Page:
Another £50 million for rural broadband in UK – a drop in the ocean?

Fifty million pounds is a very large amount of money, and it was great to read last week’s DCMS announcement that it would be made available to support the roll-out of broadband across Wiltshire, Norfolk, Devon and Somerset. As my mother is the webmaster for the North Devon working gundogs website, I have a feeling that, with the prospect of increased bandwidth for Exmoor, it is now only a matter of time before we see HD video streams of spaniels and labradors. Something to look forward to(?).

However, there is an air of unreality about recent announcements that could lull the casual reader into thinking that we are on course for widespread roll-out of broadband across rural Britain when in fact there is a large hole in the budget. The Broadband Stakeholder Group is a government and industry sponsored group that has been considering these issues for some time. In 2008, as input into the previous government’s Digital Britain project, the Broadband Stakeholder Group commissioned some research that found:

“…rolling out fibre nationwide would cost between £5.1bn and £28.8bn (depending on the technology used) and that the costs of deploying in rural areas will far exceed the costs in urban areas.”

Against that number even the entire £530 million fund put aside by this government seems rather inadequate. Whilst I was not in favour of the funding mechanisms proposed by the last government either (remember the broadband tax?), it seems that the funding gap is being conveniently overlooked in the positive reporting of fund allocations.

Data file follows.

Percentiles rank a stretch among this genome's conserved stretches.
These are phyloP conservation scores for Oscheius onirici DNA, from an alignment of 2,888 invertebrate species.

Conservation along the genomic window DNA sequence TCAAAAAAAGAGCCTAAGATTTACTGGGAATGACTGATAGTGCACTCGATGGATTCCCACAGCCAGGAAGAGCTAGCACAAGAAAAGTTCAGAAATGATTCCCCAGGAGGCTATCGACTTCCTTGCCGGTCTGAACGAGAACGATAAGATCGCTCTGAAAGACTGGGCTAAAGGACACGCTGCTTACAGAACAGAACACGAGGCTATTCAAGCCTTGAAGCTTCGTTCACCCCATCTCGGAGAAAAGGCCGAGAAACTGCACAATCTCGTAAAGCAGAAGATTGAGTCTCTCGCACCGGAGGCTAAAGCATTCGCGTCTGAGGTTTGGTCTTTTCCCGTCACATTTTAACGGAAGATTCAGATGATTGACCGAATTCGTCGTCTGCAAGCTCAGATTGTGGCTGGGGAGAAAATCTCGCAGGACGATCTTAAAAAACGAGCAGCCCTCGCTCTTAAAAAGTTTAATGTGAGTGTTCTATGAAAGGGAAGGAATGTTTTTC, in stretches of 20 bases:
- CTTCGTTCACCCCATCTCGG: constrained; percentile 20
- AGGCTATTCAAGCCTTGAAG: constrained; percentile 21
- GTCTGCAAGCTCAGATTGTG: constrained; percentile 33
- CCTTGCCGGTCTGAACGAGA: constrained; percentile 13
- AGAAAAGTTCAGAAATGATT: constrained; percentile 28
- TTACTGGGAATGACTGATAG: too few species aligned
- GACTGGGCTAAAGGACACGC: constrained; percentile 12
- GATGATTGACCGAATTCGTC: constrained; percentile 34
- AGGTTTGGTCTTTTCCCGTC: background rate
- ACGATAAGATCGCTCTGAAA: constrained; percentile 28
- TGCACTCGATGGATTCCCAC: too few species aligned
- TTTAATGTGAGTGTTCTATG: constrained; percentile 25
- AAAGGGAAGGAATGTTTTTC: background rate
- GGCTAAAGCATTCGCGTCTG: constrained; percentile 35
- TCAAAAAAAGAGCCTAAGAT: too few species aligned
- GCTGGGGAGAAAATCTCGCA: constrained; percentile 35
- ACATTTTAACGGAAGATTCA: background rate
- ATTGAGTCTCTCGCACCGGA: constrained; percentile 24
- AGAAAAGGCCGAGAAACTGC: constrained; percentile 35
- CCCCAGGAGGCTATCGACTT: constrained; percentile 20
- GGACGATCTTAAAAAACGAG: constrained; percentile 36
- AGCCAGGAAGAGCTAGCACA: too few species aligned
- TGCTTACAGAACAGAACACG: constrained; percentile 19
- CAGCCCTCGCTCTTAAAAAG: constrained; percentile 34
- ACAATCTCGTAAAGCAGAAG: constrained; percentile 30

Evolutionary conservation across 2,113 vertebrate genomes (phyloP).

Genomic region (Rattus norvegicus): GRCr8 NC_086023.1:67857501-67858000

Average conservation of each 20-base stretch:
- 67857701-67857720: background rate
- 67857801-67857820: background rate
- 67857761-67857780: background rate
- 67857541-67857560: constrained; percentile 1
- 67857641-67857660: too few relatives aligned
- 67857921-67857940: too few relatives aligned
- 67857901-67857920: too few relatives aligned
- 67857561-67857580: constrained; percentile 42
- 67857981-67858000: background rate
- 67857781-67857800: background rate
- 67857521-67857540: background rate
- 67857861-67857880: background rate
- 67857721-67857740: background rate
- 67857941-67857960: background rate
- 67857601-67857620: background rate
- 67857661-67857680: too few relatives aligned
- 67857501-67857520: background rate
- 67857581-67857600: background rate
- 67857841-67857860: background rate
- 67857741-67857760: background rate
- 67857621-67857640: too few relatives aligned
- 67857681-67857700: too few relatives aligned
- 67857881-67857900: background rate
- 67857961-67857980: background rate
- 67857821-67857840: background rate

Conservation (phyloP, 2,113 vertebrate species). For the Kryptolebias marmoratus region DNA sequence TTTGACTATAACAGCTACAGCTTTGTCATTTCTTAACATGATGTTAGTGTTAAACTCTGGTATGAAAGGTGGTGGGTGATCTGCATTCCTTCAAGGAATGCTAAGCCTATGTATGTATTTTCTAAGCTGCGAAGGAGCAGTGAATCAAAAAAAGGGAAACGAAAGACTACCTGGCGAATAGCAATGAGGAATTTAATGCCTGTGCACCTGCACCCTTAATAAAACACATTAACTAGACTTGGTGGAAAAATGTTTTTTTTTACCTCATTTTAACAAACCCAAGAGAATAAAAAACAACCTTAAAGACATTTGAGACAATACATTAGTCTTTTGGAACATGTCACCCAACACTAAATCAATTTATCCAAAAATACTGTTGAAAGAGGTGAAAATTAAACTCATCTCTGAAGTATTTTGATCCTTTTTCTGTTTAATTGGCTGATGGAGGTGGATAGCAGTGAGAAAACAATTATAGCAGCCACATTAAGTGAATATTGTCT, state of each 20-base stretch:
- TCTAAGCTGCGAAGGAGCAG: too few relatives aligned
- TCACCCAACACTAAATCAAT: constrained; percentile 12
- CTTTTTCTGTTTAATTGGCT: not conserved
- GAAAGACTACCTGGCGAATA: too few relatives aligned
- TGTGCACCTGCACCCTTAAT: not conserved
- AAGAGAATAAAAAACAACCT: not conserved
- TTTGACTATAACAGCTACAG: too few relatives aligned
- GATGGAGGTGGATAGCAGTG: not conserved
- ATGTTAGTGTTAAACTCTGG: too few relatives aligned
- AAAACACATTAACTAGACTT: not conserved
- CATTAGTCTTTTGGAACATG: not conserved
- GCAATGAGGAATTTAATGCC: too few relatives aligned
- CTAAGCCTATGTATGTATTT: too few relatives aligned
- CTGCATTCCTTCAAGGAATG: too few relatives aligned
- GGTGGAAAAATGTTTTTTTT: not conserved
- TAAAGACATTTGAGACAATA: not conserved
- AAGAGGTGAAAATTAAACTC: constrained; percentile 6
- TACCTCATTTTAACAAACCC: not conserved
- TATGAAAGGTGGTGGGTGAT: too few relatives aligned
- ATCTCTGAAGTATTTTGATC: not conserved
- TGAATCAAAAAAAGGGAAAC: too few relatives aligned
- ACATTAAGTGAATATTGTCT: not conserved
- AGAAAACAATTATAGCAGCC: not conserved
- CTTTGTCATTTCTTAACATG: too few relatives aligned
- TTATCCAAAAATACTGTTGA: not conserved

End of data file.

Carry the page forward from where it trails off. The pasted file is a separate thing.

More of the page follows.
Meanwhile, Broadband Delivery UK, the body set up to administer the funds seems like the kind of organisation that would have been created by Sir Humphrey Appleby. Its web-site has a section What are we doing?,  which I reproduce below.

“To achieve the goal of best superfast broadband network in Europe and to ensure that by 2015 every household and business can access a basic level of broadband, BDUK is engaging with a wide range of stakeholders (including the ‘industry’, public sector bodies, OFCOM, regional bodies and community groups) to:

  • Develop the commercial and delivery models that will be used for investing public money in broadband
  • Plan and execute 4 superfast broadband pilots to ensure that the maximum information is gained for targeting potential future government intervention
  • Investigate the detail of reuse of public sector networks and assets, identify the challenges and develop solutions
  • Develop tools and guidance for communities to come together to help solve their broadband issues
  • Develop tools and guidance for local authorities wishing to help solve broadband issues in their areas.”